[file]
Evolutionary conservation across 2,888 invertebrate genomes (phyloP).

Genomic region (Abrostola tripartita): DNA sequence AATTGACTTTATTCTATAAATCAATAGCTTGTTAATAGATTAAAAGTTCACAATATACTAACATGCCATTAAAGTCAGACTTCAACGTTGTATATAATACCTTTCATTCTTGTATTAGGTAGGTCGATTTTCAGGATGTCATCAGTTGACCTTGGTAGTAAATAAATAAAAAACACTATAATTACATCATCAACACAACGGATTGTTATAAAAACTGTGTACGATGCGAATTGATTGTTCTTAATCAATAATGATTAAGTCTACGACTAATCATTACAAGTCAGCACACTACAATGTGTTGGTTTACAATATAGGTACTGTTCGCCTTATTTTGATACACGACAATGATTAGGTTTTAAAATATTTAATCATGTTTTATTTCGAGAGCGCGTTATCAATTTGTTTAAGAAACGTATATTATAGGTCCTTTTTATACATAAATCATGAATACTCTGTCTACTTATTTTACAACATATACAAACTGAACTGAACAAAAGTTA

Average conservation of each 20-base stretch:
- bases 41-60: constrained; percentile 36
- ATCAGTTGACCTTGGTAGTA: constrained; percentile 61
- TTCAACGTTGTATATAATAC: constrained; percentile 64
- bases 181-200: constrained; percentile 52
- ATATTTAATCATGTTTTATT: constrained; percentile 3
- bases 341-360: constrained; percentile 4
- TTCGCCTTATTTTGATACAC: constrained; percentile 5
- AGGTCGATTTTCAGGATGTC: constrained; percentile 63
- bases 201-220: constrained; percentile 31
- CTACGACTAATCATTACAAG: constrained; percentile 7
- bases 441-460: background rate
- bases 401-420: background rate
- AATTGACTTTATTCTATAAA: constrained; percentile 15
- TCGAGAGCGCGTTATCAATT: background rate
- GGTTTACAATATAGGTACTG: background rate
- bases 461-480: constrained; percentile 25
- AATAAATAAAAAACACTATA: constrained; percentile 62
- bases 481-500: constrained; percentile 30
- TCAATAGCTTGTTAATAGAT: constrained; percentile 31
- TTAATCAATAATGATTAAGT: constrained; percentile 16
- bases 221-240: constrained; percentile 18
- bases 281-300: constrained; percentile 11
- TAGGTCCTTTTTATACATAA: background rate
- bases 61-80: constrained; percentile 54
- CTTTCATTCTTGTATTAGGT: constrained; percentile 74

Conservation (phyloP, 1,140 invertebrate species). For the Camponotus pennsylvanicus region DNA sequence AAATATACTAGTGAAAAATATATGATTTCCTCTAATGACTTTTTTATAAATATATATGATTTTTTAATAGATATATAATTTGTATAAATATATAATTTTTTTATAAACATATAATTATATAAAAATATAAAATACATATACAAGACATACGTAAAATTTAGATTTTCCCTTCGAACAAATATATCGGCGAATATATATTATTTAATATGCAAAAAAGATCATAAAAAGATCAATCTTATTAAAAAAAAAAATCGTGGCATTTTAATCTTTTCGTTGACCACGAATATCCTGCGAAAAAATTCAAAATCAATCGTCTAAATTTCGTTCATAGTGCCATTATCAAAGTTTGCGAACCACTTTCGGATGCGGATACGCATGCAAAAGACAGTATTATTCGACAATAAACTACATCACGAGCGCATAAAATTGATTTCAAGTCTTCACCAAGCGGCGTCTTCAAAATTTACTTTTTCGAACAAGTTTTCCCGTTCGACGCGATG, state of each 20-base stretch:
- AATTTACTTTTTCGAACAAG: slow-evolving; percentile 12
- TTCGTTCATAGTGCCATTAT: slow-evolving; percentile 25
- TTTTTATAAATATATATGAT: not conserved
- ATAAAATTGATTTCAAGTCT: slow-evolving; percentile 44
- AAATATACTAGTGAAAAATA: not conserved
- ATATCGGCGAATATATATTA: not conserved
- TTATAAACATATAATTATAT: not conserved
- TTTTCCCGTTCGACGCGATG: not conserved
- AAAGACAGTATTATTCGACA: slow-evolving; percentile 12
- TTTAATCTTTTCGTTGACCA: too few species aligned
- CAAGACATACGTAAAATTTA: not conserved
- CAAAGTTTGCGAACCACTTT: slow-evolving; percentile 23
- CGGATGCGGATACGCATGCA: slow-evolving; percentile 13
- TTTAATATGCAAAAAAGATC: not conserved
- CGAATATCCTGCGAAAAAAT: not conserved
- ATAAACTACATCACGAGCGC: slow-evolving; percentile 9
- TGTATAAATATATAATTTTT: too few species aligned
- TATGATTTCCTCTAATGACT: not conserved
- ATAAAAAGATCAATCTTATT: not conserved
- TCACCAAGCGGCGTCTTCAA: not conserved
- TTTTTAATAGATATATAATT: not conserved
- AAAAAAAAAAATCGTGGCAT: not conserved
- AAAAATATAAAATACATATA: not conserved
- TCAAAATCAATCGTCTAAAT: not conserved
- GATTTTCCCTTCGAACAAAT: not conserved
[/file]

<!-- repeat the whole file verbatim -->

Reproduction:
Evolutionary conservation across 2,888 invertebrate genomes (phyloP).

Genomic region (Abrostola tripartita): DNA sequence AATTGACTTTATTCTATAAATCAATAGCTTGTTAATAGATTAAAAGTTCACAATATACTAACATGCCATTAAAGTCAGACTTCAACGTTGTATATAATACCTTTCATTCTTGTATTAGGTAGGTCGATTTTCAGGATGTCATCAGTTGACCTTGGTAGTAAATAAATAAAAAACACTATAATTACATCATCAACACAACGGATTGTTATAAAAACTGTGTACGATGCGAATTGATTGTTCTTAATCAATAATGATTAAGTCTACGACTAATCATTACAAGTCAGCACACTACAATGTGTTGGTTTACAATATAGGTACTGTTCGCCTTATTTTGATACACGACAATGATTAGGTTTTAAAATATTTAATCATGTTTTATTTCGAGAGCGCGTTATCAATTTGTTTAAGAAACGTATATTATAGGTCCTTTTTATACATAAATCATGAATACTCTGTCTACTTATTTTACAACATATACAAACTGAACTGAACAAAAGTTA

Average conservation of each 20-base stretch:
- bases 41-60: constrained; percentile 36
- ATCAGTTGACCTTGGTAGTA: constrained; percentile 61
- TTCAACGTTGTATATAATAC: constrained; percentile 64
- bases 181-200: constrained; percentile 52
- ATATTTAATCATGTTTTATT: constrained; percentile 3
- bases 341-360: constrained; percentile 4
- TTCGCCTTATTTTGATACAC: constrained; percentile 5
- AGGTCGATTTTCAGGATGTC: constrained; percentile 63
- bases 201-220: constrained; percentile 31
- CTACGACTAATCATTACAAG: constrained; percentile 7
- bases 441-460: background rate
- bases 401-420: background rate
- AATTGACTTTATTCTATAAA: constrained; percentile 15
- TCGAGAGCGCGTTATCAATT: background rate
- GGTTTACAATATAGGTACTG: background rate
- bases 461-480: constrained; percentile 25
- AATAAATAAAAAACACTATA: constrained; percentile 62
- bases 481-500: constrained; percentile 30
- TCAATAGCTTGTTAATAGAT: constrained; percentile 31
- TTAATCAATAATGATTAAGT: constrained; percentile 16
- bases 221-240: constrained; percentile 18
- bases 281-300: constrained; percentile 11
- TAGGTCCTTTTTATACATAA: background rate
- bases 61-80: constrained; percentile 54
- CTTTCATTCTTGTATTAGGT: constrained; percentile 74

Conservation (phyloP, 1,140 invertebrate species). For the Camponotus pennsylvanicus region DNA sequence AAATATACTAGTGAAAAATATATGATTTCCTCTAATGACTTTTTTATAAATATATATGATTTTTTAATAGATATATAATTTGTATAAATATATAATTTTTTTATAAACATATAATTATATAAAAATATAAAATACATATACAAGACATACGTAAAATTTAGATTTTCCCTTCGAACAAATATATCGGCGAATATATATTATTTAATATGCAAAAAAGATCATAAAAAGATCAATCTTATTAAAAAAAAAAATCGTGGCATTTTAATCTTTTCGTTGACCACGAATATCCTGCGAAAAAATTCAAAATCAATCGTCTAAATTTCGTTCATAGTGCCATTATCAAAGTTTGCGAACCACTTTCGGATGCGGATACGCATGCAAAAGACAGTATTATTCGACAATAAACTACATCACGAGCGCATAAAATTGATTTCAAGTCTTCACCAAGCGGCGTCTTCAAAATTTACTTTTTCGAACAAGTTTTCCCGTTCGACGCGATG, state of each 20-base stretch:
- AATTTACTTTTTCGAACAAG: slow-evolving; percentile 12
- TTCGTTCATAGTGCCATTAT: slow-evolving; percentile 25
- TTTTTATAAATATATATGAT: not conserved
- ATAAAATTGATTTCAAGTCT: slow-evolving; percentile 44
- AAATATACTAGTGAAAAATA: not conserved
- ATATCGGCGAATATATATTA: not conserved
- TTATAAACATATAATTATAT: not conserved
- TTTTCCCGTTCGACGCGATG: not conserved
- AAAGACAGTATTATTCGACA: slow-evolving; percentile 12
- TTTAATCTTTTCGTTGACCA: too few species aligned
- CAAGACATACGTAAAATTTA: not conserved
- CAAAGTTTGCGAACCACTTT: slow-evolving; percentile 23
- CGGATGCGGATACGCATGCA: slow-evolving; percentile 13
- TTTAATATGCAAAAAAGATC: not conserved
- CGAATATCCTGCGAAAAAAT: not conserved
- ATAAACTACATCACGAGCGC: slow-evolving; percentile 9
- TGTATAAATATATAATTTTT: too few species aligned
- TATGATTTCCTCTAATGACT: not conserved
- ATAAAAAGATCAATCTTATT: not conserved
- TCACCAAGCGGCGTCTTCAA: not conserved
- TTTTTAATAGATATATAATT: not conserved
- AAAAAAAAAAATCGTGGCAT: not conserved
- AAAAATATAAAATACATATA: not conserved
- TCAAAATCAATCGTCTAAAT: not conserved
- GATTTTCCCTTCGAACAAAT: not conserved